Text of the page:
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Kids & Money: Choosing Extracurricular Activities

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extracurricular activityBack to school time has arrived. For many, that means that it’s time to choose extracurricular activities. While extracurricular activities can be excellent opportunities for students to improve themselves, learn new skills, and find their passions, these extra activities can also be expensive.

It’s true that you probably want your children to enjoy their time at school, as well as learn new skills and be involved. However, it’s probably not wise for your pocketbook to have your children involved in too many activities. If your budget is tight, here are some things to consider as you help your child choose extracurricular activities:

Priorities

First of all, this is a chance for your child to learn important lessons about priorities. We don’t always get to do everything we want to do all the time, so it is a good idea to help your child understand that now, especially if your budget just can’t handle a lot of activities. Some of the things to help your child consider when choosing activities include:

  • How much the child enjoyes the activity.
  • Whether there is a chance to excel at the activity.
  • Time the activity takes to accomplish.
  • Other obligations that conflict with the activity.
  • How expensive the activity is.

Help your children list the activities they are involved with, and decide on which they enjoy the most. This can also be a good way to help your child see that he or she might have time to excel at a particular activity, with time to practice. Having more time to work on one activity might be beneficial, and your child might decide that a little extra time to work on a particularly interesting activity is of benefit.

Understanding Your Budget

While you don’t want to overburden your child with the specifics of your financial situation, you should still explain matters. Talk over how much you can provide for an extracurricular activities in your budget. Perhaps your child might be willing to to participate in two or three less expensive activities, if budgetary constraints mean that he or she could only participate in one expensive activity.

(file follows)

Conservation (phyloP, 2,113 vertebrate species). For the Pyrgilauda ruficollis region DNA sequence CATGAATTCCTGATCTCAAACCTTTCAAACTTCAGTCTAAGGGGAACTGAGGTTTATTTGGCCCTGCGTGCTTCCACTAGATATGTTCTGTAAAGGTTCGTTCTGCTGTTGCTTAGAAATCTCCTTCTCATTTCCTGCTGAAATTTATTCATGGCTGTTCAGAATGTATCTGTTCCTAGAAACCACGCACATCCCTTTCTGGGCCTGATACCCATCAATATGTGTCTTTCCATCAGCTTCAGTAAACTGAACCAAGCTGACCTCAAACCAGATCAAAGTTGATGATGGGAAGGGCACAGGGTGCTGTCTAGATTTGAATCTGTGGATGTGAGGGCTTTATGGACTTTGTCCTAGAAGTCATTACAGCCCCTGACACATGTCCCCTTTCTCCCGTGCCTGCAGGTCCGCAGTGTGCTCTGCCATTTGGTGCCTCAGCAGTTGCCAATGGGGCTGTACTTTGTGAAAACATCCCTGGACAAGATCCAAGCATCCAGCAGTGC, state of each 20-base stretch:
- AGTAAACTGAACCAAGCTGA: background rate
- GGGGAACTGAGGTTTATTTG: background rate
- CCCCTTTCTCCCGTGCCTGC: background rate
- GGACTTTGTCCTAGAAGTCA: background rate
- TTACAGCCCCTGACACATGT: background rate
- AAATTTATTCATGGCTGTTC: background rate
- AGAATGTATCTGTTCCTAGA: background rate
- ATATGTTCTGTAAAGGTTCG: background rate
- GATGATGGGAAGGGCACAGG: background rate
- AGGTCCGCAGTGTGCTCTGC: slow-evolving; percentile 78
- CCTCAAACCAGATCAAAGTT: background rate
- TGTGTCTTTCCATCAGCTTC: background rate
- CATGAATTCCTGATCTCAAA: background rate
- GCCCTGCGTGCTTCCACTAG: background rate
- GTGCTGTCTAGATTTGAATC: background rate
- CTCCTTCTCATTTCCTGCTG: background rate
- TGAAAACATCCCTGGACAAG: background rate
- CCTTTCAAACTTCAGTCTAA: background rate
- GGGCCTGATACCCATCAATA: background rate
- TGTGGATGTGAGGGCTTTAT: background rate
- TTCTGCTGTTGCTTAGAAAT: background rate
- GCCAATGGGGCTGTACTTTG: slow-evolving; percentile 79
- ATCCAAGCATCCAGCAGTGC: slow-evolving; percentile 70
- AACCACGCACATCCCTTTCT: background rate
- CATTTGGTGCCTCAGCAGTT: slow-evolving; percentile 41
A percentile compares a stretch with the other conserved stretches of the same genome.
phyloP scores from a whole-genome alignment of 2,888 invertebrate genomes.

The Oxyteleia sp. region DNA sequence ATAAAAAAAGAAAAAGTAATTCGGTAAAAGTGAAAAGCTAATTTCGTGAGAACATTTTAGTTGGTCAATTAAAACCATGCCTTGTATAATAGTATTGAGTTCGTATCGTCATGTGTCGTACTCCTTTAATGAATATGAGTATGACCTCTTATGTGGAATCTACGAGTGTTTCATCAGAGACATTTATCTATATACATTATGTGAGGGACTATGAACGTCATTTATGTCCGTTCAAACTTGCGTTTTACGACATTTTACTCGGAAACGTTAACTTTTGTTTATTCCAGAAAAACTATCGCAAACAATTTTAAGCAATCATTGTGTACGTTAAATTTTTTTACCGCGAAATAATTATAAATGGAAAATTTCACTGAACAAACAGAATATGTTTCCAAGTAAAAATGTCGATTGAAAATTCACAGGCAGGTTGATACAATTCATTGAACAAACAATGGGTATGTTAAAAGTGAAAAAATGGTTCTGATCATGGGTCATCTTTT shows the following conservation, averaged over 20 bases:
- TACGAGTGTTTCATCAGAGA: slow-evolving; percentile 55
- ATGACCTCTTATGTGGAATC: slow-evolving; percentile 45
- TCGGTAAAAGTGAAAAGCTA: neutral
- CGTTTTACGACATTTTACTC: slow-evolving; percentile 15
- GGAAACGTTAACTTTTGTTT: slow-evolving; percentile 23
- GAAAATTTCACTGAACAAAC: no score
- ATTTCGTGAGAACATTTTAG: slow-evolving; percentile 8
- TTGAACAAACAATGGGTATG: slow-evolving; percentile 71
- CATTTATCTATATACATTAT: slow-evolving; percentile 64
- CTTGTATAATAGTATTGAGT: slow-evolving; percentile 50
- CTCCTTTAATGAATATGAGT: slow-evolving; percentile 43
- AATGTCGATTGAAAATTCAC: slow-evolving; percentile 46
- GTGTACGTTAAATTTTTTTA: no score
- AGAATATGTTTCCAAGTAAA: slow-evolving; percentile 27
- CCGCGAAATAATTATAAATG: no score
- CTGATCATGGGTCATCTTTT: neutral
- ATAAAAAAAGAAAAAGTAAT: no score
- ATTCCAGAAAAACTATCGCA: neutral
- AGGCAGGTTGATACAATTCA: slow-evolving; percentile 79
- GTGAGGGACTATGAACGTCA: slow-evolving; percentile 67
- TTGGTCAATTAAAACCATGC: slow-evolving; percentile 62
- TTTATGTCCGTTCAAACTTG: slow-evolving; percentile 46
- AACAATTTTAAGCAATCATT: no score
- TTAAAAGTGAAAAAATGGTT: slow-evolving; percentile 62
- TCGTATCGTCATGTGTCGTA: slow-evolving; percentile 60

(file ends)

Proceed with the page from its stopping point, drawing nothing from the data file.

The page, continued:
You might also consider encouraging your child to help pay for some of the his or her extracurricular activities. It is possible to earn money with a part time job, do odd jobs around the neighborhood, babysit or find other ways to help pay for expensive activities.

Saving Money on Extracurricular Activities

There are ways to save money on extracurricular activities, even when they are expensive. One of the most common ways is to rent equipment if you can. It is usually possible to rent sports equipment, musical instruments and other necessities for extracurricular activities.

You might also find out if there is fund available to help you pay for items that you need. In some cases, there are funds set up, designed to help those with budget constraints pay for different items. This can be one way to get help with extracurricular activities.

In the end, though, sometimes you need to make hard decisions — and sometimes your kids need to make those decisions, too.

(Photo: besighnyawn)

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3 Responses to “Kids & Money: Choosing Extracurricular Activities”

  1. Dawn says:

    I have 7 children ages 16 and under. They didn’t participate in extracurricular activities until a few years ago. Our first attempt was a karate class we were all involved with. That worked well until time constraints put an end to it.

    Because of time and money, my children are only allowed to participate in one sport/activity per year. For two of my boys, that means football. For another, wrestling. We do not have the time or money for everyone to do everything.

    They get free music lessons at school (I do pay for the instruments) and if they want to participate in more that one sport in high school (they provide transportation at that level), they must contribute for the necessary equipment.

    It works pretty well for us.

  2. thunderthighs says:

    I’m glad you didn’t suggest simply expecting your child to pay for all of his own extracurricular activity costs; I wouldn’t feel right charging my child for something my parents willingly provided to me.

    I was rather disgusted by a slideshow on CNN Money that featured parents bragging that they made their children pay for their own restaurant meals. My friend’s parents treated their children this way, and my friend has some emotional issues with cash as a result.

  3. Monica Clark says:

    I never realized how much money and time my parents spent on all my activities, until I became a parent myself! My kids have tried various things through the years, some have stuck and others have not.
    When they tried a new sport, we bought most of the equipment from a sports consignment shop, excluding shoes and mouth guards. We looked at Craigslist and garage sales also for sports equipment and musical instruments. We compared the fees of different recreation centers to determine which was the better deal. It can be expensive, but if they find that one activity they love, then its worth it.


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